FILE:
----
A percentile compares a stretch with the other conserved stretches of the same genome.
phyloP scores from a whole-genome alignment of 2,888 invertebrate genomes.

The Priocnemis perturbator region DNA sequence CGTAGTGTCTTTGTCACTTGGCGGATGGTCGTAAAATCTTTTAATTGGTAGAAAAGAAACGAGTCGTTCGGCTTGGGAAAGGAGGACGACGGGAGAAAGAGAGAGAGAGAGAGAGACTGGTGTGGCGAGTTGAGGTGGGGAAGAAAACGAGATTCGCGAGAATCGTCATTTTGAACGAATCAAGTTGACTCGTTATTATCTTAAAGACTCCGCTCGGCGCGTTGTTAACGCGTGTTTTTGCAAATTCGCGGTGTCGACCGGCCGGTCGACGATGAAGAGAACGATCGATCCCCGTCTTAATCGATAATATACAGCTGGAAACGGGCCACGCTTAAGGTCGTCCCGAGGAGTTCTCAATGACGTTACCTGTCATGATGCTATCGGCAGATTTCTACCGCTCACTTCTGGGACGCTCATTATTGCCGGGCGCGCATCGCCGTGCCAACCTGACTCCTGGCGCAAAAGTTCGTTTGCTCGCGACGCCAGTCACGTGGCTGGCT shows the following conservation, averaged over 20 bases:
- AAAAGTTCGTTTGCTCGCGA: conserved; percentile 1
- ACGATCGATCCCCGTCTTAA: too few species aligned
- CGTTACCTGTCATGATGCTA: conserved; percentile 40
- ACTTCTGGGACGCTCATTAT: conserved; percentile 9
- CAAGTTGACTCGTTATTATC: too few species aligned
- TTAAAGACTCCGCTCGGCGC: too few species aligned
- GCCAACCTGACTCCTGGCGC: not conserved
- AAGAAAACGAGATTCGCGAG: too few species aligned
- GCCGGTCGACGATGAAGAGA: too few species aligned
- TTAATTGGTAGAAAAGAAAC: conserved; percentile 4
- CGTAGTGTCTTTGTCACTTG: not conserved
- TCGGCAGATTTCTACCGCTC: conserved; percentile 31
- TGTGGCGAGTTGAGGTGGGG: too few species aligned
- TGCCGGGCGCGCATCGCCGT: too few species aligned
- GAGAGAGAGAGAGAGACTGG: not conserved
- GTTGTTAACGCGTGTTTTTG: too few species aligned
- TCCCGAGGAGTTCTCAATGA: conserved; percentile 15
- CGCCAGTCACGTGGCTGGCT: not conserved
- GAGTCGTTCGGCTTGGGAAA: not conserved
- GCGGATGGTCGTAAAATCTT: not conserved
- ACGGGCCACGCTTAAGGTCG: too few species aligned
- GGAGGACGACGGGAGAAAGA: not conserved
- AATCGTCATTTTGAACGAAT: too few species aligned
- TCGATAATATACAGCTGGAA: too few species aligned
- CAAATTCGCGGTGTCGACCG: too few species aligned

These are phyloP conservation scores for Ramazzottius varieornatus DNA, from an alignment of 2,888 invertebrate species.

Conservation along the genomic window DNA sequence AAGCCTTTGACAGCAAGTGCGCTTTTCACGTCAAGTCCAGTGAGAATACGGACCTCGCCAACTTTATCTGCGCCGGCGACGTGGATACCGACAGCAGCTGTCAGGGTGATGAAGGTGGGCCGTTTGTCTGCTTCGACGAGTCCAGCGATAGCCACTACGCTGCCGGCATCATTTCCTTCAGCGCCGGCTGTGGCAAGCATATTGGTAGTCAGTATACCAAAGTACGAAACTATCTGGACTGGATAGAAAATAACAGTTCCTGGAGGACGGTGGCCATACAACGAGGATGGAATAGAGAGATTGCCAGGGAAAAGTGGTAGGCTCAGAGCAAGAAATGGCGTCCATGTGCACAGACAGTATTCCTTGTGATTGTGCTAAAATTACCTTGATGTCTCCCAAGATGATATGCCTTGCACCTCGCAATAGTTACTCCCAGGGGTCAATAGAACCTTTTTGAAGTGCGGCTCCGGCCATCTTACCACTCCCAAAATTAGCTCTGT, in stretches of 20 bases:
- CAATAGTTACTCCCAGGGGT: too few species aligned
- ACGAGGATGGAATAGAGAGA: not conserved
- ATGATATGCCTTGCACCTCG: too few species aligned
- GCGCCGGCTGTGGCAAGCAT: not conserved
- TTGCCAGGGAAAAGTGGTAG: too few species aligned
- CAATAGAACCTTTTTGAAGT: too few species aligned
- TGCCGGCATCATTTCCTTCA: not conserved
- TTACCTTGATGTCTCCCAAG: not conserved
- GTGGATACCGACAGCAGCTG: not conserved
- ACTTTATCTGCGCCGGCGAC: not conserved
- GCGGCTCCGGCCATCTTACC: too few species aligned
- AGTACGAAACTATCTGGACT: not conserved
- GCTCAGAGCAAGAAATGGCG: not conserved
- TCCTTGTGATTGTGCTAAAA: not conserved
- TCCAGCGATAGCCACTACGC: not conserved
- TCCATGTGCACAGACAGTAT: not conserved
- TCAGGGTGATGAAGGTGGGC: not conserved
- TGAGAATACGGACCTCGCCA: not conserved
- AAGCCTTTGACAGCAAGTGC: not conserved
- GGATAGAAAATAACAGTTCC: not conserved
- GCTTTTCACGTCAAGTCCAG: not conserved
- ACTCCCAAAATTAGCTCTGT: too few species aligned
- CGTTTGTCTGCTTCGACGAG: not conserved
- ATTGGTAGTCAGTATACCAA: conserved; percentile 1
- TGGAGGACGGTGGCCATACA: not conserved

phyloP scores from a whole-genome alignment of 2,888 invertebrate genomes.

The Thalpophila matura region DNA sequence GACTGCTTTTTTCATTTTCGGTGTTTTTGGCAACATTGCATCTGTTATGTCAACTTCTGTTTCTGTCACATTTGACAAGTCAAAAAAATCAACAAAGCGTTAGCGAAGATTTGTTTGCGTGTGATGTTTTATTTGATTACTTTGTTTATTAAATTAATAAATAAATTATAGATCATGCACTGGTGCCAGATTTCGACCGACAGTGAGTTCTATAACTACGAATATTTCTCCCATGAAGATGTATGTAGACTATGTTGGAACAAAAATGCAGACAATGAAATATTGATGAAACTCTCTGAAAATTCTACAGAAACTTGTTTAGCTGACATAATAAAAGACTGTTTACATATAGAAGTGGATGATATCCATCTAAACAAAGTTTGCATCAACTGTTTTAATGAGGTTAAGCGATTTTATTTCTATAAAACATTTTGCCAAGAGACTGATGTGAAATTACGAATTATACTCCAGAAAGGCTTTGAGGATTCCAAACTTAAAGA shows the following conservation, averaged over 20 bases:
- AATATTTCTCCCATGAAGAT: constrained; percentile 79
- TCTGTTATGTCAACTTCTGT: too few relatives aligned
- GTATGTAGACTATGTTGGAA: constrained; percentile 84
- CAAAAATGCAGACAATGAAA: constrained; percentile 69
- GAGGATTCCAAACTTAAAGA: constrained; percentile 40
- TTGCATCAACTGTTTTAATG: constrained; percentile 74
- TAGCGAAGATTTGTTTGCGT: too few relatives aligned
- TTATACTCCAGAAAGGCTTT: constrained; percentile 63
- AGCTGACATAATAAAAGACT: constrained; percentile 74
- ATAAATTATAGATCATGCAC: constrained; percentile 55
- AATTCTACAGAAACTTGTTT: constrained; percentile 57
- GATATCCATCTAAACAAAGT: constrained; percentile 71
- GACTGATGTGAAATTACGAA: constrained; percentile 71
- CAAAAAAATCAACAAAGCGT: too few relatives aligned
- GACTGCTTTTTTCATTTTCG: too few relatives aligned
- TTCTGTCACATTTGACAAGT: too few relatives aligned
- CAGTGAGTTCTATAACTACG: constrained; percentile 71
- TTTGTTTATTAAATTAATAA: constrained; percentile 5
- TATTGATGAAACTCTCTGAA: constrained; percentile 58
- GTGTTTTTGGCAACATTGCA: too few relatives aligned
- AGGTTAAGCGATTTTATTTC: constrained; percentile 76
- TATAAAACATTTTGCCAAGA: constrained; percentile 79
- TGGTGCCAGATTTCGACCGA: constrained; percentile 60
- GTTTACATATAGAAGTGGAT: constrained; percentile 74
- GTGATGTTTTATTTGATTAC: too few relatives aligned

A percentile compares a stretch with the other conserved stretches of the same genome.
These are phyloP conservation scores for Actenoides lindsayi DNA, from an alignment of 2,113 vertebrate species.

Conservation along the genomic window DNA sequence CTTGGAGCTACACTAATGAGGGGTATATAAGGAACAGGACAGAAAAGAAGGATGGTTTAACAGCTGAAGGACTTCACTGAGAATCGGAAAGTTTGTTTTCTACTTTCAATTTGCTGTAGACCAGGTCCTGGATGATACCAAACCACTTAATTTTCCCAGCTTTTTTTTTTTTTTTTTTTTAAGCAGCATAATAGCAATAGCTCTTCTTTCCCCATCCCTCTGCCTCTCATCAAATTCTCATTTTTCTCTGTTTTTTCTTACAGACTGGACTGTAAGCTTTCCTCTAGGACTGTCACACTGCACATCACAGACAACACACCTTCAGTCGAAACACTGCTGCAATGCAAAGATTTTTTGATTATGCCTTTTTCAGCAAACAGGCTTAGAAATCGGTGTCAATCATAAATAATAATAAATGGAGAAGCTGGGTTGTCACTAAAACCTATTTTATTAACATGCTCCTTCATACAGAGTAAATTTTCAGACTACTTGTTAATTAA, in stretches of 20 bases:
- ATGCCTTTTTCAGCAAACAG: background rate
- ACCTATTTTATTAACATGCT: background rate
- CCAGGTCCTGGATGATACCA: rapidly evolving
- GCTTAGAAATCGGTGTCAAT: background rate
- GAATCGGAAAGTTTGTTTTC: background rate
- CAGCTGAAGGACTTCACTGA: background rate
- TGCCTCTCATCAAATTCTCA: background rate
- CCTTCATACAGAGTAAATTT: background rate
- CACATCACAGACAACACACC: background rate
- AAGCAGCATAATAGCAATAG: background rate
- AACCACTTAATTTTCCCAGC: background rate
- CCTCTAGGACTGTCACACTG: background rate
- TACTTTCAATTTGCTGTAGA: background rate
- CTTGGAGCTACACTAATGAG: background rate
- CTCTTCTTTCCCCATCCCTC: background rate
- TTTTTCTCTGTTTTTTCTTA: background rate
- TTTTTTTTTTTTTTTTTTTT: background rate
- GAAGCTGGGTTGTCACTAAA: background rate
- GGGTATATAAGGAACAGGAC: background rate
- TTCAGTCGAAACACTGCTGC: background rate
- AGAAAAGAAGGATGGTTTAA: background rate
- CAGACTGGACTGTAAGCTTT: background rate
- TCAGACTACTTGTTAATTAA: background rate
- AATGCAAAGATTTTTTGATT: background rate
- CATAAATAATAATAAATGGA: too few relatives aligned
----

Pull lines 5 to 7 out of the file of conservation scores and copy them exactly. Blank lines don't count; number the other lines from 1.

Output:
- ACGATCGATCCCCGTCTTAA: too few species aligned
- CGTTACCTGTCATGATGCTA: conserved; percentile 40
- ACTTCTGGGACGCTCATTAT: conserved; percentile 9